We’ve spent the past week floating the big rivers and wading in several locations across the Smokies. For the most part we’ve had excellent success. Even on the days when things were a little tougher we’d manage to get on a hot streak late in the day.
This angler couldn’t resist watching risers as we ate lunch on a float trip and waded out to hook this fish on a dry fly
So far we’re still seeing most of our action on float trips take place on nymphs. Most years we’ll see tons of hatches and have long periods of dry fly fishing. This year we’re getting in some dry fly fishing in a few spots, but nymphs are out producing by far. Zelon Nymphs in #16 have been our “go to” pattern and we’ve fished it almost to the exclusion of everything else.
Not only is the fishing excellent in Great Smoky Mountains National Park right now, it’s absolutely beautiful. Mountain Laurel are in full bloom along many streams.
Dry fly fishing has been pretty good, but we’ve relied on nymphs a fair amount, especially in the mornings. We had some cool weather this past week and the fish were a little slow to move. Tellico Nymphs in #12 and Copper Johns in #14 were our best producers along with one of our favorites, the Pat’s Nymph. As the days have progressed we’ve used a dropper rig with a Stimulator on top and a #16 Copper John or Zelon Nymph about 24″ underneath.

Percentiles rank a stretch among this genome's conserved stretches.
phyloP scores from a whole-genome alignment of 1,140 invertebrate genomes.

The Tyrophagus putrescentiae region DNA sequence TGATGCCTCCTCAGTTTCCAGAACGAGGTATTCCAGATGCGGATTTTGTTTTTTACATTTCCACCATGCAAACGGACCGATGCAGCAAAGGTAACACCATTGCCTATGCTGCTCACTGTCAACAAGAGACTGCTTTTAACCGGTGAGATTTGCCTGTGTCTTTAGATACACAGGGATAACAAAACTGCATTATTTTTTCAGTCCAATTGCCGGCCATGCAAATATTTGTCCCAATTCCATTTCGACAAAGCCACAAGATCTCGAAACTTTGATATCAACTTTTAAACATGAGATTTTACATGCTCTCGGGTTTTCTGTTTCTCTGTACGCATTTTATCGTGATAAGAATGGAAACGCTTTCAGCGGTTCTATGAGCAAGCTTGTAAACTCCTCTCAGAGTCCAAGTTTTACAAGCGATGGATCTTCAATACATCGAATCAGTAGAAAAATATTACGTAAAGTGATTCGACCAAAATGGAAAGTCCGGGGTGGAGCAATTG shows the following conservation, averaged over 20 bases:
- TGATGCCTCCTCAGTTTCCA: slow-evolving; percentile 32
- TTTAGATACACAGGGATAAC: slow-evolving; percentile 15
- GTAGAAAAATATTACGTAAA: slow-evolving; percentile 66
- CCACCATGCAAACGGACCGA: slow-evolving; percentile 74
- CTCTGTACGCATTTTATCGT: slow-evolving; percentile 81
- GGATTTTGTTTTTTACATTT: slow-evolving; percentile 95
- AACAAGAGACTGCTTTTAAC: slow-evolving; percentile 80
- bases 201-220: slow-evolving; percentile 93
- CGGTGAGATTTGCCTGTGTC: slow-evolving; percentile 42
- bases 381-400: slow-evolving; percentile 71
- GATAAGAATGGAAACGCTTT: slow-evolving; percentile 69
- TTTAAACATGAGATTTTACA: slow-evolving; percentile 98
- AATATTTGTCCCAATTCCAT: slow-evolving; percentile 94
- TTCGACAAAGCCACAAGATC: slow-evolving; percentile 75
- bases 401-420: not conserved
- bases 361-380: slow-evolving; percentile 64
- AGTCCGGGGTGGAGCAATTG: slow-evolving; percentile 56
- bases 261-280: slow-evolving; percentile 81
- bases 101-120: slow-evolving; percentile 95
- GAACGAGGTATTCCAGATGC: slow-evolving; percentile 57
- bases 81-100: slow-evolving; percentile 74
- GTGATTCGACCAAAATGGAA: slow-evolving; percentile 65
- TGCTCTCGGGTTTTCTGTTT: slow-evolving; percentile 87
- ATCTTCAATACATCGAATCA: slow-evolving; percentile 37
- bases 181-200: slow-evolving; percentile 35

We’ve seen a few nice brown trout in the park this week but rainbows have made up the bulk of the catch on the larger streams we’ve been frequenting. There are plenty of chunky fish this year like this one that ate a Mr. Brownstone.
It’s May and that means that Yellow Sallies are out in full force. You’ll experience the best egg laying flights just before dark, but look for them hatching on rocks and boulders in the middle of the stream. You can also expect a #16 Yellow Stimulator or Smoky Mountain Sally to raise a few fish.